Aug 072017
 
phish bakers dozen covers

For years, Phish superphans and the band’s many detractors – so far apart on so much else – have been able to agree on one thing: the band does some killer live covers. Phish long ago made a Halloween tradition out of covering another band’s album in full, tackling ambitious choices like the Beatles’ White Album and Talking Heads’ Remain in Light. And “ambitious” was also the keyword for the band’s just-completed thirteen night run at New York’s Madison Square Garden. Dubbed the “Baker’s Dozen,” each night featured a different donut theme and, more significantly, no song repeated the entire two weeks.

But back to the donuts. The band took the silly premise seriously, theming their sets each night around a donut flavor. This led to a number of surprise covers that they’ve never played before (or probably ever will again). Strawberry-donut night got “Strawberry Fields Forever” and “Strawberry Letter 23.” Chocolate-donut night got “Chocolate Rain” and “You Sexy Thing” – originally by Hot Chocolate. They even dug deep into lyrics, playing the one Radiohead song that talks about lemons.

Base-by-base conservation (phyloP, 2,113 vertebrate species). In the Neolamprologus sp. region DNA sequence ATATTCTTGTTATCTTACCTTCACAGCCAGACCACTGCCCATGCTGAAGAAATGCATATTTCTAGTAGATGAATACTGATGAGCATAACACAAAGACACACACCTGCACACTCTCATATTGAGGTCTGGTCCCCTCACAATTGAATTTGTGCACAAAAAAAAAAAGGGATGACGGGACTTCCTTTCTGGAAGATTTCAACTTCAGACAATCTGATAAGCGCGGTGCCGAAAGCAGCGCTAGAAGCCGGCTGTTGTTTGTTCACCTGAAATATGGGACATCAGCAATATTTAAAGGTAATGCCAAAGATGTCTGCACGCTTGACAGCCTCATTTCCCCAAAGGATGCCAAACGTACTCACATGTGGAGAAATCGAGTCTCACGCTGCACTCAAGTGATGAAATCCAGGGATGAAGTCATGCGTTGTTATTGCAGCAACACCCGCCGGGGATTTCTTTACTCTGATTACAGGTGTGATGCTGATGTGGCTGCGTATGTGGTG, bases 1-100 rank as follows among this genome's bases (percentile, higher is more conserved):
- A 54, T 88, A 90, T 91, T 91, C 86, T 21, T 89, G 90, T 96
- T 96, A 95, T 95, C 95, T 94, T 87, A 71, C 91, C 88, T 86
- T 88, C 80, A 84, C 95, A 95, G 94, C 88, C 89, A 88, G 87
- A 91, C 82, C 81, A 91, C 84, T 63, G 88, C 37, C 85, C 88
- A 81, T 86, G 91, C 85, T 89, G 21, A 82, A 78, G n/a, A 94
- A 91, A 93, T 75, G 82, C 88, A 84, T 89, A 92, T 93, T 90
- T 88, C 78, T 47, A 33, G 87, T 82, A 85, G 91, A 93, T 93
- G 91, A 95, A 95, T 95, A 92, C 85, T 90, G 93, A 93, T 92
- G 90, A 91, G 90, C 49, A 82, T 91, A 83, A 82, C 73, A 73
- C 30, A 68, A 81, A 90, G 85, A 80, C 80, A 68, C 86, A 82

Such first-time-ever covers tend to appeal even to non-fans because they tend to be short and –
let’s keep the donut theme going here – sweet. Unlike a jelly donut, on a song they’ve never play before they rarely jam. Instead, the fun and sheer rock chops to come forward in a way they may not on the heady stuff.

So I’ve ranked all the first-time covers from the past two weeks of Phish’s concerts, below. I’ll admit I’m not a huge fan myself – I once wrote an article defending their home of Burlington, Vermont from its jam-band stereotype – but some of these are among the best performances I’ve heard by them. Others…are not. Continue reading »

Jun 032016
 

Cover Classics takes a closer look at all-cover albums of the past, their genesis, and their legacy.

rotary_connection-songs

With the rise and, more importantly for the record companies, financial success of the pop music market in the mid-to-late-’60s, it should come as little surprise that this era served as one of the most prolific for cover songs. Some artists merely issued them as singles, while others saw fit to fill entire albums with pop hits of the day. And while the majority were given something of an easy listening makeover or subtle rewrite, there were a handful who saw fit to take this well-known, well-loved material and turn it on its ear. One of the best one-off examples of this is Smith’s smoldering reworking of Burt Bacharach’s song “Baby It’s You,” in which co-lead vocalist Gayle McCormick gives one of the best vocal performances of the era.